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Scrambling, the quarterback picks up five yards, and the first down.

The end zone angle gives a good view of how the offensive line managed to keep a clean pocket for the QB as he tries to find a target. The Rams’ defensive front does a good job of maintaining their rush integrity and not giving the quarterback an escape route, but after over four seconds a seam finally develops, and Rodgers scampers free for the first down:

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Play Three

Again Green Bay sets up with Aaron Rodgers under center and 11 personnel in a pro alignment right and slot formation to the left. The Rams keep their 4-1-6 package in the game, this time they shade Barron toward the pro alignment. They show Cover 3 in the secondary, with slot CB Johnson aligned just outside the tackle box:


The Packers try to run right, but a number of individual efforts from St. Louis stop this run before it starts. Off the snap, defensive tackle Aaron Donald delivers a strong bull rush on Josh Walker (#79), sending the right guard staggering backward. Donald’s penetration prevents center Corey Linsley (#63) from helping on Donald – with the quick penetration from the DT the center can only try and block his back

The strength of the DT off the ball also causes problems for the offense to the outside. Right tackle Bryan Bulaga (#75) delivers a punch with his left arm to try and hold up Donald as well. But all this ineffective attention to Donald allows Barron to fill the hole:


With a mass of bodies on the inside, and Barron crashing to the hold, Lacy tries to cut back to the inside. But that is where Laurinatis is waiting:

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The MLB, with some backside help from Quinn, holds this to no gain.

Play Four

Facing 2nd and 10, the offense puts Rodgers in the shotgun with a tight bunch on the left, with the TE again just outside the LT and Cobb and Jones in a stack slot. The Rams stay with their 4-1-6 package, showing Cover 1 in the secondary. Only for this play they have Barron in blitz alignment, lined up well outside the RT:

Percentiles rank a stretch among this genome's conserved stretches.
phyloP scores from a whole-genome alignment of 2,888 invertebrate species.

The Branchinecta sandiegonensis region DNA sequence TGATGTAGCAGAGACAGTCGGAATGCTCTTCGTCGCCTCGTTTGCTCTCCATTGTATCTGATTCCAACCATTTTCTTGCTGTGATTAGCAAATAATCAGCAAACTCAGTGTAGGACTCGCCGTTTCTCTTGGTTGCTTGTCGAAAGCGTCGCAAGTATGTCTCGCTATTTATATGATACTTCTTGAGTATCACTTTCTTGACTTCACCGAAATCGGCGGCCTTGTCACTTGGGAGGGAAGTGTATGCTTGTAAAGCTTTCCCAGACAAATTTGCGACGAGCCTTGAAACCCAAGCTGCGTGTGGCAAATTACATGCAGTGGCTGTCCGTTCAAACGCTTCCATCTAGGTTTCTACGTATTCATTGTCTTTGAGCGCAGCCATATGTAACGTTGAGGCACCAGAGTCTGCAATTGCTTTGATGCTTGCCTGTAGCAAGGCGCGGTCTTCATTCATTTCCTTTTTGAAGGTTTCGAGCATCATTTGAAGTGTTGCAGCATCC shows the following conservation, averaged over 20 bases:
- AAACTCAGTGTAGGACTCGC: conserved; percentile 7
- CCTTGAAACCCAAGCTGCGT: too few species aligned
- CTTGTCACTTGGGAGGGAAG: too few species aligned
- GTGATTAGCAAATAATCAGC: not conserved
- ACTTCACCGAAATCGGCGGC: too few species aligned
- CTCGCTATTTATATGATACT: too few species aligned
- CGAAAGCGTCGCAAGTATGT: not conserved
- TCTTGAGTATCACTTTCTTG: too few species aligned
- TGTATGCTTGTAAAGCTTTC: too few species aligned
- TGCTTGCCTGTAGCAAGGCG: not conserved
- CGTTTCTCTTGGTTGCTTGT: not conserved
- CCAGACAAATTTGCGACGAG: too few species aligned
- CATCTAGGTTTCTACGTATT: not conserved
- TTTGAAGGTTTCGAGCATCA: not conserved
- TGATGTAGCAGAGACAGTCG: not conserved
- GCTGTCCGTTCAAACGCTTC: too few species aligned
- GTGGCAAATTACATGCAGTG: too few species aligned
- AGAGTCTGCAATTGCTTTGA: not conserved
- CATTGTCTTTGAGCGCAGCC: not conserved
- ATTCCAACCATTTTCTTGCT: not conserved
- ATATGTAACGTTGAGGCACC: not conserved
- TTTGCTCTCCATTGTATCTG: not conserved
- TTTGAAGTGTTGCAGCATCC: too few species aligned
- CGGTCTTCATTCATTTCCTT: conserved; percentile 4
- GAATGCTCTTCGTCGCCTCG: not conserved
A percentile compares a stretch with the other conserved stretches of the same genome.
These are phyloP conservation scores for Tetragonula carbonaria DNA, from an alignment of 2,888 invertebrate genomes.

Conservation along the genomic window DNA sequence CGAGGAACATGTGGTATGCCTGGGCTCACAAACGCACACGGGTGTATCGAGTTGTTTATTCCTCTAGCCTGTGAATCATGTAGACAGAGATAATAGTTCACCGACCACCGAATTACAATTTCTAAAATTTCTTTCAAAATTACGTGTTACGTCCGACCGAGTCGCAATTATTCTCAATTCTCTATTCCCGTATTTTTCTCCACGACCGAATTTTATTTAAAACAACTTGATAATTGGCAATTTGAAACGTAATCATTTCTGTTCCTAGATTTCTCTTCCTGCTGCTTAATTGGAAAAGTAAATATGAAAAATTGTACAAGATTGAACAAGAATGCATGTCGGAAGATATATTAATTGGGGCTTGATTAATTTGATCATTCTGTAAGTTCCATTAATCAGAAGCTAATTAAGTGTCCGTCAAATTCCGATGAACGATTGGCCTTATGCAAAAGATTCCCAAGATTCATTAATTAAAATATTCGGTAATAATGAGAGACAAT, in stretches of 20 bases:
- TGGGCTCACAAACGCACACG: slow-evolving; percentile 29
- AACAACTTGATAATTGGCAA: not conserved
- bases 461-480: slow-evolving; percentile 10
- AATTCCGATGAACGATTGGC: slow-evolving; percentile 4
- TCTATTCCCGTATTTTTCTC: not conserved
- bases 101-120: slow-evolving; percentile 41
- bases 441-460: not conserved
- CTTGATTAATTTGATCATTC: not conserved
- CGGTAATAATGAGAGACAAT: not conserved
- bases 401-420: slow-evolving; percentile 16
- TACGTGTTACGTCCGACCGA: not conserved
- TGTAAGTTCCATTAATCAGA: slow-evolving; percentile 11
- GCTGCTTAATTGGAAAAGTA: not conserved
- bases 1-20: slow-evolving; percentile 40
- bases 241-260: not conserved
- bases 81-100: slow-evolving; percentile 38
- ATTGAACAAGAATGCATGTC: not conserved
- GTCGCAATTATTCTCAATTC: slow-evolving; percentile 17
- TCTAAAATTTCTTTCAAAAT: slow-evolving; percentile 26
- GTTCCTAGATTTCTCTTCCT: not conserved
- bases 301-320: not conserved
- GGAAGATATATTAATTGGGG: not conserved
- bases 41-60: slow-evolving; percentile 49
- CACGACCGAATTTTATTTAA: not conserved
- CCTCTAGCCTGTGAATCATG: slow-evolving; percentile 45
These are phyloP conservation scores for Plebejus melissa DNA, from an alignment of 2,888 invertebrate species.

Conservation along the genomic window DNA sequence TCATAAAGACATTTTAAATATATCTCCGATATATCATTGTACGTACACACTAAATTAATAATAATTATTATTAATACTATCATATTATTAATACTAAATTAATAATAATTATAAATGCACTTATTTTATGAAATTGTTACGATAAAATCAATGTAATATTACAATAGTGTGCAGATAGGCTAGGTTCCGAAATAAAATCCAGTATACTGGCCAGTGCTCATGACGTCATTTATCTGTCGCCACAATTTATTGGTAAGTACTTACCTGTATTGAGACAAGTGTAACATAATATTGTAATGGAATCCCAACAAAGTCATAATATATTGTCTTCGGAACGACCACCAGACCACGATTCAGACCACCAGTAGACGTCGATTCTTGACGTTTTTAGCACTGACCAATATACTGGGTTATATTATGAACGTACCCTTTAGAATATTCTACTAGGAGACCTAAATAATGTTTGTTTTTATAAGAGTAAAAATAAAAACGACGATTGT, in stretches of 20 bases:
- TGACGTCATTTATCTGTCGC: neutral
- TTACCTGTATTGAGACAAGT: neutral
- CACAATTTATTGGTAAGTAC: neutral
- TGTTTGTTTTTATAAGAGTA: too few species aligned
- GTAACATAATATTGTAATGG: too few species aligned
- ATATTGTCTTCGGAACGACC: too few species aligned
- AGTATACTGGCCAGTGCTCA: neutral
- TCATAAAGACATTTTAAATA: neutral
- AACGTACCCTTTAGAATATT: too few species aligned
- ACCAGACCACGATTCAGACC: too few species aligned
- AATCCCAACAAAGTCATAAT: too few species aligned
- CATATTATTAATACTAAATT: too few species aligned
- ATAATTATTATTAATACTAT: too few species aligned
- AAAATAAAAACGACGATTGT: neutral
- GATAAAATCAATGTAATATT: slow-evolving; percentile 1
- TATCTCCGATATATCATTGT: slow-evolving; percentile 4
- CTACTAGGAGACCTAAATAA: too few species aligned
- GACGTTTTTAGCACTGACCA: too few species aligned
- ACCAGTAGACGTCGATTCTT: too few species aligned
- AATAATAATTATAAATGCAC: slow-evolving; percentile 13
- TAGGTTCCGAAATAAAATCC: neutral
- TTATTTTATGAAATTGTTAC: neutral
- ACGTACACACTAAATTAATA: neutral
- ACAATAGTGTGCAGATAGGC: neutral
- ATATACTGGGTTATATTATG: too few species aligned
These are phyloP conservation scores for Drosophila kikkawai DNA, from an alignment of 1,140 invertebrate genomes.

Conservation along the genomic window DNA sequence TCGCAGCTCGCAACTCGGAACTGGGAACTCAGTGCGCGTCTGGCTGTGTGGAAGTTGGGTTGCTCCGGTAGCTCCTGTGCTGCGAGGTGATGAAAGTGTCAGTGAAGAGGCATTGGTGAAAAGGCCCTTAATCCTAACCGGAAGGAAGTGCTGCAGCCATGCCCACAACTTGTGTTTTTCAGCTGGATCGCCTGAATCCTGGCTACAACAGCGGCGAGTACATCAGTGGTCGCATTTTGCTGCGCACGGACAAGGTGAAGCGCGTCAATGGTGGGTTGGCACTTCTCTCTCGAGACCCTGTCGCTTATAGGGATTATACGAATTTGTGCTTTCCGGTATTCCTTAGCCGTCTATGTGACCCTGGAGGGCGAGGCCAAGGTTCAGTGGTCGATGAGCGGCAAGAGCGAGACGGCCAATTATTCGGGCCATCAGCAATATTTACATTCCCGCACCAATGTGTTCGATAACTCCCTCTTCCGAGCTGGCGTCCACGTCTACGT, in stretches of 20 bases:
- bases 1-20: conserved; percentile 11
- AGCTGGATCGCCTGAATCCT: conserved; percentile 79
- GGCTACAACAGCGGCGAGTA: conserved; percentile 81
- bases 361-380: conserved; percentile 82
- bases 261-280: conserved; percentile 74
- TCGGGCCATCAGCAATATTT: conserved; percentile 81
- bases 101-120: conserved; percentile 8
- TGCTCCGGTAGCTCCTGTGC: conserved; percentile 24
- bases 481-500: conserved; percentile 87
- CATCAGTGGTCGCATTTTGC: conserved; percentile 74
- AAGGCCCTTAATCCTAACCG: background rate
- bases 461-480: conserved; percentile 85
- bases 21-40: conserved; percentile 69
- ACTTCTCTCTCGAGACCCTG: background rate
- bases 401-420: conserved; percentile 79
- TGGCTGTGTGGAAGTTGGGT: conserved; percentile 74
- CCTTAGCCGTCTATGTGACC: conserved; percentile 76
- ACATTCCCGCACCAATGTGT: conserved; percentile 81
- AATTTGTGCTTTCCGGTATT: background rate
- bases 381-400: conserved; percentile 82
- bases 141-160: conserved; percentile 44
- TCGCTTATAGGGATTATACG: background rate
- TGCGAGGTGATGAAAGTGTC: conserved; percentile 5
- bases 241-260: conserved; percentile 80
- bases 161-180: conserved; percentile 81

The Rams do indeed blitz, but they send Laurinaitis, rather than Barron:


Rodgers takes a straight drop back, here, with the following routes to choose from:


From the stack-slot, Cobb runs a curl while Jones runs a deep post and Rodgers runs a slant. On the backside, Montgomery runs a deep out pattern.

As the play unfolds, the protection holds but again the coverage looks sound:


All four receiving options look to be covered, but if you look at Rodgers, you can see the QB is starting to throw. But where? To Jones on the post route, and the receiver is just making his cut

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Free safety Rodney McLeod (#23), perhaps thinking Jones will remain on a straight vertical route, widens towards the sideline as the play develops. So when the WR cuts to the inside on the post, he is in an unfavorable position to break on the football. Rodgers drops the throw in perfectly, and Jones runs under the pass and all the way to the end zone.

Using the end zone angle, we can see how the safety over rotates, as well as take joy in watching the master make another tremendous throw with a simple flick of the wrist, while sliding his feet away from the target:

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The long catch-and-run pushed Green Bay’s lead to 21-10, and the game was never in doubt after that play. The Packers’ defense stymied St. Louis in the second half, and although the Rams did force a Rodgers fumble in the second half, the Packers tacked on another field goal for their eventual 24-10 victory.

Follow Mark on Twitter @MarkSchofield.

Mark Schofield has always loved football. He breaks down film, scouts prospects, and explains the passing game for Inside the Pylon.

All video and images courtesy NFL Game Pass.